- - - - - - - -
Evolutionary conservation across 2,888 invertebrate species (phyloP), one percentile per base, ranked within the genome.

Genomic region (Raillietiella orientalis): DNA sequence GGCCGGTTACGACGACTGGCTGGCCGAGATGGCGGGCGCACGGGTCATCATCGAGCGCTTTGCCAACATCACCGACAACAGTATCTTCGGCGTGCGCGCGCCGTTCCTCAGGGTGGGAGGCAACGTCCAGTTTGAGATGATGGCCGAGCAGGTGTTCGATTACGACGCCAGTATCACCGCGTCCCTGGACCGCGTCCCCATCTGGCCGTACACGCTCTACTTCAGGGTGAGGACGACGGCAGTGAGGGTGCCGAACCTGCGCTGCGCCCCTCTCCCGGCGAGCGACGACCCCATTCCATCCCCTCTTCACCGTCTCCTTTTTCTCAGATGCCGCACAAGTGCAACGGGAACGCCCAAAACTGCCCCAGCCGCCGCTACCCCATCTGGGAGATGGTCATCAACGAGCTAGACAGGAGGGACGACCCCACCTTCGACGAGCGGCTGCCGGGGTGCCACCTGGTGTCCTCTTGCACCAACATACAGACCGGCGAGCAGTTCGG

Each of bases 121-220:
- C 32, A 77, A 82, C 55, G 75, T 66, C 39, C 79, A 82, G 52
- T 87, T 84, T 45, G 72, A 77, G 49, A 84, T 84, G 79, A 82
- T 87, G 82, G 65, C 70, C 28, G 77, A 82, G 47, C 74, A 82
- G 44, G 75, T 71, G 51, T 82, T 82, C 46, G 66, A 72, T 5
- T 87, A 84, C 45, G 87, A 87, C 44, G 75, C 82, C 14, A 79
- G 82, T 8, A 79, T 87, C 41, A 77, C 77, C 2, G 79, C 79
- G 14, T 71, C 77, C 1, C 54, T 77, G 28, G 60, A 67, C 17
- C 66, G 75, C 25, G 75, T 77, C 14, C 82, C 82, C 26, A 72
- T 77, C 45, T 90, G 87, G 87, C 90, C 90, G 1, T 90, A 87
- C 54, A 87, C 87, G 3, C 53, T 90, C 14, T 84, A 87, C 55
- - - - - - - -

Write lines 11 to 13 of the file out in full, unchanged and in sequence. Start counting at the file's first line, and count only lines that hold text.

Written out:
- C 66, G 75, C 25, G 75, T 77, C 14, C 82, C 82, C 26, A 72
- T 77, C 45, T 90, G 87, G 87, C 90, C 90, G 1, T 90, A 87
- C 54, A 87, C 87, G 3, C 53, T 90, C 14, T 84, A 87, C 55